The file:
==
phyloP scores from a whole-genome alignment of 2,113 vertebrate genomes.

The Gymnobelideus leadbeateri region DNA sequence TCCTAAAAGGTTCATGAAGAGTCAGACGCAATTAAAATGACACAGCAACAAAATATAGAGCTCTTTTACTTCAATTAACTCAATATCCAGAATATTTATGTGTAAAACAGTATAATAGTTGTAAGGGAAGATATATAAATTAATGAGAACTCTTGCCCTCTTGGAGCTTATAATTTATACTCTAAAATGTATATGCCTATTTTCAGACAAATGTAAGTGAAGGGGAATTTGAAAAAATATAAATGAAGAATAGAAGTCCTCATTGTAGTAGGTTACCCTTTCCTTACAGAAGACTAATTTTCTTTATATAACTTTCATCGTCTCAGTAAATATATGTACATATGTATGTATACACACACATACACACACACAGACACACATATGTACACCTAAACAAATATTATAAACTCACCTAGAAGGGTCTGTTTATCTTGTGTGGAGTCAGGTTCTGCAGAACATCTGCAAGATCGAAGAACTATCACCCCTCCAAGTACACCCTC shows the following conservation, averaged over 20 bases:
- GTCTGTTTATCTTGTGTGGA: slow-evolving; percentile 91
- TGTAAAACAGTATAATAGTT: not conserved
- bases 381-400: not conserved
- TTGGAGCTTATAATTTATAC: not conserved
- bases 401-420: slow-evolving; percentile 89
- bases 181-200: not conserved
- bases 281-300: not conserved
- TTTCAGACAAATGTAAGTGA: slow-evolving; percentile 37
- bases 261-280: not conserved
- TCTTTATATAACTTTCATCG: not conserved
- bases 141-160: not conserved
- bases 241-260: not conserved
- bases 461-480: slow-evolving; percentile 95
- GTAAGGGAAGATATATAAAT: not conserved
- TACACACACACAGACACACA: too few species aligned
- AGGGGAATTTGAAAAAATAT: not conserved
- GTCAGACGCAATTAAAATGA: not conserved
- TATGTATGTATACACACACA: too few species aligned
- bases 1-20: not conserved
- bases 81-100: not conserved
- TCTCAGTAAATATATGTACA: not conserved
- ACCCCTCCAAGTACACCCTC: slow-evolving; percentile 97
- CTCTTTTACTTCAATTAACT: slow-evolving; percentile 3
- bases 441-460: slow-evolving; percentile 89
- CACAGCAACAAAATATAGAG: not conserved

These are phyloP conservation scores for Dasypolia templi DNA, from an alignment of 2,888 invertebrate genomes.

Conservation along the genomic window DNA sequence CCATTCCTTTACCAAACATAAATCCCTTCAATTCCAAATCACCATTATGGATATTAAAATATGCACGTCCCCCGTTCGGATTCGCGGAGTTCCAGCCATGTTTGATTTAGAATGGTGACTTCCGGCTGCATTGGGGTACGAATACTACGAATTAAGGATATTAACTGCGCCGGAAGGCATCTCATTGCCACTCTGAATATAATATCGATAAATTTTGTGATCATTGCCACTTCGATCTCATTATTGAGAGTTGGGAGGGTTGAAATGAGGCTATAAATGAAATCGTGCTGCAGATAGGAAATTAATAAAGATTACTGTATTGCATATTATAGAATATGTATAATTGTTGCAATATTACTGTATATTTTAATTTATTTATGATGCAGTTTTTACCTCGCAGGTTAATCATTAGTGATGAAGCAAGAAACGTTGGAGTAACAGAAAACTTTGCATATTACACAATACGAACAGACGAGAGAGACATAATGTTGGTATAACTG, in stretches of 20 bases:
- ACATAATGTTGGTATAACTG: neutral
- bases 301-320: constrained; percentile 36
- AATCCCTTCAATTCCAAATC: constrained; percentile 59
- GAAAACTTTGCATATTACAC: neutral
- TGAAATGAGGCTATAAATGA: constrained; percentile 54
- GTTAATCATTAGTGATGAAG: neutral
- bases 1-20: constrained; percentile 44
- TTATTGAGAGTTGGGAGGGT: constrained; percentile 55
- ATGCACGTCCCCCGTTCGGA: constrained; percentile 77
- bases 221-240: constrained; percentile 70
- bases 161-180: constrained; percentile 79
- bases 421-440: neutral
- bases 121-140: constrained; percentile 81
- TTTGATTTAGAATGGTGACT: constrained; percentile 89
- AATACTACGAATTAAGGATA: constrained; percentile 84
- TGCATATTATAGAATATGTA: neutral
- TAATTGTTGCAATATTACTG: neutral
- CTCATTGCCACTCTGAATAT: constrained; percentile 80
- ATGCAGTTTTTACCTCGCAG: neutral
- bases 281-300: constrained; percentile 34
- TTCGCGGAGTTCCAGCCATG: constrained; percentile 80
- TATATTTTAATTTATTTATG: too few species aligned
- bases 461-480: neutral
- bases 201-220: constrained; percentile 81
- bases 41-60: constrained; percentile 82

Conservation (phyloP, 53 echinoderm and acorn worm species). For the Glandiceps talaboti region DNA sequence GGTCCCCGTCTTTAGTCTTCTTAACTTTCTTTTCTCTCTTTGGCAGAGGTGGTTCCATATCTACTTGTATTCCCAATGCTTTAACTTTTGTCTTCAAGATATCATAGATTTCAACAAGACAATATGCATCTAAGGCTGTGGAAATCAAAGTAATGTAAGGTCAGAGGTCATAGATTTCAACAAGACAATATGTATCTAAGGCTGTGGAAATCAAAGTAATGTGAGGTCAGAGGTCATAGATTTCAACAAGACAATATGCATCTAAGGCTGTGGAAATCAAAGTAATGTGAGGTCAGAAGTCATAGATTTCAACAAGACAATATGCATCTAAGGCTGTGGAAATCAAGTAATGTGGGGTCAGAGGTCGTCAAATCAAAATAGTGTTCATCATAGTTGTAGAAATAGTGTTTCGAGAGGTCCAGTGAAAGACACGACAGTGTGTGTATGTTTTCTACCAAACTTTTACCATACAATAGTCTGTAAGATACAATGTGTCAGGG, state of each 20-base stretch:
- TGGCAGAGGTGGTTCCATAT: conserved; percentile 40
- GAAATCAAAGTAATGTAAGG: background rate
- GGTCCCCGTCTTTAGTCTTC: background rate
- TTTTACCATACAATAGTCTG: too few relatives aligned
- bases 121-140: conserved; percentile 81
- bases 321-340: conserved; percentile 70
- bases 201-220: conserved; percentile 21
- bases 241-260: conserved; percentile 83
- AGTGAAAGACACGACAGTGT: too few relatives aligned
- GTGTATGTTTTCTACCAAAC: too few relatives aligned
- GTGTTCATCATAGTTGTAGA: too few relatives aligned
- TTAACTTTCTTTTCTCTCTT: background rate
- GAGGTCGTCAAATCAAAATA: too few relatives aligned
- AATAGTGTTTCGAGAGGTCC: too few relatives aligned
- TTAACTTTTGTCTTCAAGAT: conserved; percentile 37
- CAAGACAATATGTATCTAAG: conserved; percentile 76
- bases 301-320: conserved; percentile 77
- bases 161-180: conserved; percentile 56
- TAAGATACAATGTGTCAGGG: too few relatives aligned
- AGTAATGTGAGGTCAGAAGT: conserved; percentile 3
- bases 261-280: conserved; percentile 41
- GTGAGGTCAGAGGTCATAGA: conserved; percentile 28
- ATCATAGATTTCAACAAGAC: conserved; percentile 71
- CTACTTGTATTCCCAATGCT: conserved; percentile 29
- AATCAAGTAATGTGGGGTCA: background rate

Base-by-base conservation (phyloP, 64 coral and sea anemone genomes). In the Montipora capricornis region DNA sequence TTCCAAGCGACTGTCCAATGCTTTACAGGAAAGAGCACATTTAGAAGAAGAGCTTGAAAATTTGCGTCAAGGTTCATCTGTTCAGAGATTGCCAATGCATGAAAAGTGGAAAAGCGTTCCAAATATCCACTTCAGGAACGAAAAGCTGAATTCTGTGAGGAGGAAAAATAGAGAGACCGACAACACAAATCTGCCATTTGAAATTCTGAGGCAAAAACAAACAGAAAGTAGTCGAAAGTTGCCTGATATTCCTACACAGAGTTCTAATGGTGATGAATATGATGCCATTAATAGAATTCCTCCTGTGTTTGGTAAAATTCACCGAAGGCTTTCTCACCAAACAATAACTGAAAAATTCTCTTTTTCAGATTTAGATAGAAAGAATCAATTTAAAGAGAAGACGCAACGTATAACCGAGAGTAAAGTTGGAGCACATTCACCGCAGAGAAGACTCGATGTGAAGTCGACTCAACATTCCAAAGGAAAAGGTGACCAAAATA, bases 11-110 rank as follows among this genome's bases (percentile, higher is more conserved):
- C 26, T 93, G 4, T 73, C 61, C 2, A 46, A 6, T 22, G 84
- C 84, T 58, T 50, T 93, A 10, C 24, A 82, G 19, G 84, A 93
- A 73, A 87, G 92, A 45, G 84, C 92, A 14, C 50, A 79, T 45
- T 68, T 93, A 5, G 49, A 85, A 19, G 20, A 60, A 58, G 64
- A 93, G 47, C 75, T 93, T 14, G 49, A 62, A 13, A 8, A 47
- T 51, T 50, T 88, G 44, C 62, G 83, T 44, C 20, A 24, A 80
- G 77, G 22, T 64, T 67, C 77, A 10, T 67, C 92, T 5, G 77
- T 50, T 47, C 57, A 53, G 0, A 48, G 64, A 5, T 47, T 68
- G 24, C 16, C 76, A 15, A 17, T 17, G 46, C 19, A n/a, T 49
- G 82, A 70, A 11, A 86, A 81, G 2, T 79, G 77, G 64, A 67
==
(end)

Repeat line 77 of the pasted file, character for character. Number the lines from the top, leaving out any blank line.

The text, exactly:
- GTGAGGTCAGAGGTCATAGA: conserved; percentile 28